After talking it over with their advisor, Jordan and Shawna decided to invest $1 million in a diversified, professionally managed account. "When devising a plan for a client, we start by evaluating their needs," says McAdam. "We want to know what their goal is and what it is they’re saving for, so we can better understand their tolerance for risk. When we can determine how much money they might need to achieve that goal, that helps us design a portfolio that’s equipped to help them reach it." Based on Jordan and Shawna’s expected needs, the couple determined that they would need to withdraw $40,000 in the first year of retirement to fund their lifestyle and planned to increase their withdrawal amount by 2% each year, to account for inflation.
Since hindsight is 20/20, you’ve probably already guessed what happens next. Jordan and Shawna’s million-dollar investment runs headfirst into the 2008 financial crisis. In the very first year of their retirement, Jordan and Shawna watched their portfolio—their hard-earned savings—lose more than 30% of its value. And after withdrawing the $40,000 to pay their day-to-day expenses, they were left with about $650,000 and a feeling of unease about what the future might hold for them and their portfolio.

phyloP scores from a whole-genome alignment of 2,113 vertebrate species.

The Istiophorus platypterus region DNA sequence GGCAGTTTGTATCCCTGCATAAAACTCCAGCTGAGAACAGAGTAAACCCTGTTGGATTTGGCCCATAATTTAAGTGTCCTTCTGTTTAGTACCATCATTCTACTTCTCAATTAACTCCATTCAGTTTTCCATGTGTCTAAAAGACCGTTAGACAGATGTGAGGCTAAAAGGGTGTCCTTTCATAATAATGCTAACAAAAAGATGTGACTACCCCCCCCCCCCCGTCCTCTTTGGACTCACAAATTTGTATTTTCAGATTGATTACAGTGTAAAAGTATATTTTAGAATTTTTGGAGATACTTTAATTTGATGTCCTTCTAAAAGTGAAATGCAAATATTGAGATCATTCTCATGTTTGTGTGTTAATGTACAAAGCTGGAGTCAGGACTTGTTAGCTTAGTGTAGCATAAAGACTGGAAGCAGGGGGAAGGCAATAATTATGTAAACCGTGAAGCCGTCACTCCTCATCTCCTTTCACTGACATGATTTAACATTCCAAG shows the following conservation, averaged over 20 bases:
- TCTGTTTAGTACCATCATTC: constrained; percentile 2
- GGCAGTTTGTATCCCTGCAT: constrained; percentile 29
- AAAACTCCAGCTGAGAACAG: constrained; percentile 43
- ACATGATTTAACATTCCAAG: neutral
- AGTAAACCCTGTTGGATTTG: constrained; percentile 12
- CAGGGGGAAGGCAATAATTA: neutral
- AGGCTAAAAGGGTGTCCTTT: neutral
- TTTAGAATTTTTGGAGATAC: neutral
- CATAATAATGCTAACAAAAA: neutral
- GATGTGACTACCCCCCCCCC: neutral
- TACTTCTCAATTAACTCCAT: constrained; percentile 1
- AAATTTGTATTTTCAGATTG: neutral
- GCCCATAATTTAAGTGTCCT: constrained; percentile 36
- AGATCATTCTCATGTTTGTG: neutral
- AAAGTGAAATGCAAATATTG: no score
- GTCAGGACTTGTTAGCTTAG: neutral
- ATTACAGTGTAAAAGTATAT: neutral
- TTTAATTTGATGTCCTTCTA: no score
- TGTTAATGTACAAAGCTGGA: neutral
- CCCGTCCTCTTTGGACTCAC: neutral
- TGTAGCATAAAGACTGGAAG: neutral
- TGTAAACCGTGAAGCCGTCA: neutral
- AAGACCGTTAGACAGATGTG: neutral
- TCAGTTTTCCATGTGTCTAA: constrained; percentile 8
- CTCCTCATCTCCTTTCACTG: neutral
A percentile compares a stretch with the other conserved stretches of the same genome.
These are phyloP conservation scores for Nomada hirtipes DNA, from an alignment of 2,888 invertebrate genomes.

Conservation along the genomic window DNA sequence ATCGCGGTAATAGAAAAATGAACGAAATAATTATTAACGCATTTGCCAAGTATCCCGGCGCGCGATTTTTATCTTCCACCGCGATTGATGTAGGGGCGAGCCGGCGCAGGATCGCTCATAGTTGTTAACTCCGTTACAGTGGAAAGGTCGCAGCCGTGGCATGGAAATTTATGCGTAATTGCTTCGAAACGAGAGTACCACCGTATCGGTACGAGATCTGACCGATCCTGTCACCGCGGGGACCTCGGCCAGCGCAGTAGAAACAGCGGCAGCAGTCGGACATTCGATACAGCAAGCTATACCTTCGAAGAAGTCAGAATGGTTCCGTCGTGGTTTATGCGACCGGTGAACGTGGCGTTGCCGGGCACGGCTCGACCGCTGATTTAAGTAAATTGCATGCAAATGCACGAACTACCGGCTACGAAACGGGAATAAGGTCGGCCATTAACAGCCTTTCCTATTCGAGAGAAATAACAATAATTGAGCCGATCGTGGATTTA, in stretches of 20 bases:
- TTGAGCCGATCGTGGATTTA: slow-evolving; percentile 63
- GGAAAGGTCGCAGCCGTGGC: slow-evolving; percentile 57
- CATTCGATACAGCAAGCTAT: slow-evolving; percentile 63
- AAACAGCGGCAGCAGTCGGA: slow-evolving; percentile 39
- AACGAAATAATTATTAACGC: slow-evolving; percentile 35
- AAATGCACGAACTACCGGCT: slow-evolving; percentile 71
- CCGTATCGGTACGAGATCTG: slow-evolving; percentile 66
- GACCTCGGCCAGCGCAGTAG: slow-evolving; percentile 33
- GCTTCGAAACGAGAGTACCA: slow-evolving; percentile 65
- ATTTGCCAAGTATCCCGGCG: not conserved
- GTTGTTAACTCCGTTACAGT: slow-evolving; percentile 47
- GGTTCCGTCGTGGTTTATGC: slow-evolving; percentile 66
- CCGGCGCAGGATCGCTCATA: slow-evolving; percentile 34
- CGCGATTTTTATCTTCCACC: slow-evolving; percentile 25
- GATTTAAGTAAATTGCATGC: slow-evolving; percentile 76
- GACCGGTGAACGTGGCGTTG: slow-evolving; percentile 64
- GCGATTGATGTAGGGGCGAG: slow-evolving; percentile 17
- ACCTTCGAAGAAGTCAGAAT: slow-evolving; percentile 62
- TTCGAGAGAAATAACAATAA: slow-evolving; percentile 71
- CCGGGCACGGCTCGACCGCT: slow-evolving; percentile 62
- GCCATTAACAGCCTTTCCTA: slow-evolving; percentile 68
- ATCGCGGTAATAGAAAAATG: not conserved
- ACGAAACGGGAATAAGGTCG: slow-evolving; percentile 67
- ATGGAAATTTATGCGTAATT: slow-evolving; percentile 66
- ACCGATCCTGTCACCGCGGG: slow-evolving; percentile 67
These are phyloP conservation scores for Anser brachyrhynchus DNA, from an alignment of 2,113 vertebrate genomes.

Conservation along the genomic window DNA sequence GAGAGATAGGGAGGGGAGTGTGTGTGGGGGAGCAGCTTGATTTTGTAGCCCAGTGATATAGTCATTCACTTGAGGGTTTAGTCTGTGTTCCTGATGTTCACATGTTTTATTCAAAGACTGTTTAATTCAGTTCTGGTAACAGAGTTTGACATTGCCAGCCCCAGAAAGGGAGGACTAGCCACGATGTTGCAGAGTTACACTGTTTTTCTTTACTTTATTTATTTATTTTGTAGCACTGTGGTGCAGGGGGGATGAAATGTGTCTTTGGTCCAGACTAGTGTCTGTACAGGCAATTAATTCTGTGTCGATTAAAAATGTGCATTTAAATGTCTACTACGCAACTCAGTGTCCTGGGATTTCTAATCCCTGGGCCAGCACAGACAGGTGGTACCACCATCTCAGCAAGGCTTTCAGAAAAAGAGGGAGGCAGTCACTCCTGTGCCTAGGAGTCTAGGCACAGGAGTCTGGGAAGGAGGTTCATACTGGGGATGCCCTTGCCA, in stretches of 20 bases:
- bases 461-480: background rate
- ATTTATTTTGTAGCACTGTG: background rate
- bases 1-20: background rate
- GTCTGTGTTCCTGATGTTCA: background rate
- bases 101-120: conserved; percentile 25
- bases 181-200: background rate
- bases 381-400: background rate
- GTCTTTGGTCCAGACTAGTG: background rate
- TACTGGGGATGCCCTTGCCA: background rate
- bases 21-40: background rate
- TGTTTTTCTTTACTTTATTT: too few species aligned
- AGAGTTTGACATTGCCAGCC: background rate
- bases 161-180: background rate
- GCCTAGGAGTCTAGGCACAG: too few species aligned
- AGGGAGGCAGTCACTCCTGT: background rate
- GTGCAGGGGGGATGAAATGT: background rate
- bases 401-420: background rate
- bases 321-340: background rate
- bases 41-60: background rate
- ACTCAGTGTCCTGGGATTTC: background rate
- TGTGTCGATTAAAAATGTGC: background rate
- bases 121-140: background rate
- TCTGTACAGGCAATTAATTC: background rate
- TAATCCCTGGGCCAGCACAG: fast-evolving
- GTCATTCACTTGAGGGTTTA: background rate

In a situation like this, it’s easy to fall prey to your fears and end up making an emotional decision about your money. There are at least 3 common responses to this kind of difficult financial environment that, while entirely understandable, are in fact myths that could lead you to make a serious, potentially life-changing error.
"When you see a big drop in your savings on your account statement, it’s likely that you’re going to have a visceral reaction," says McAdam. "But that’s when you need to buckle down and try to stay focused on long-term goals rather than short-term volatility."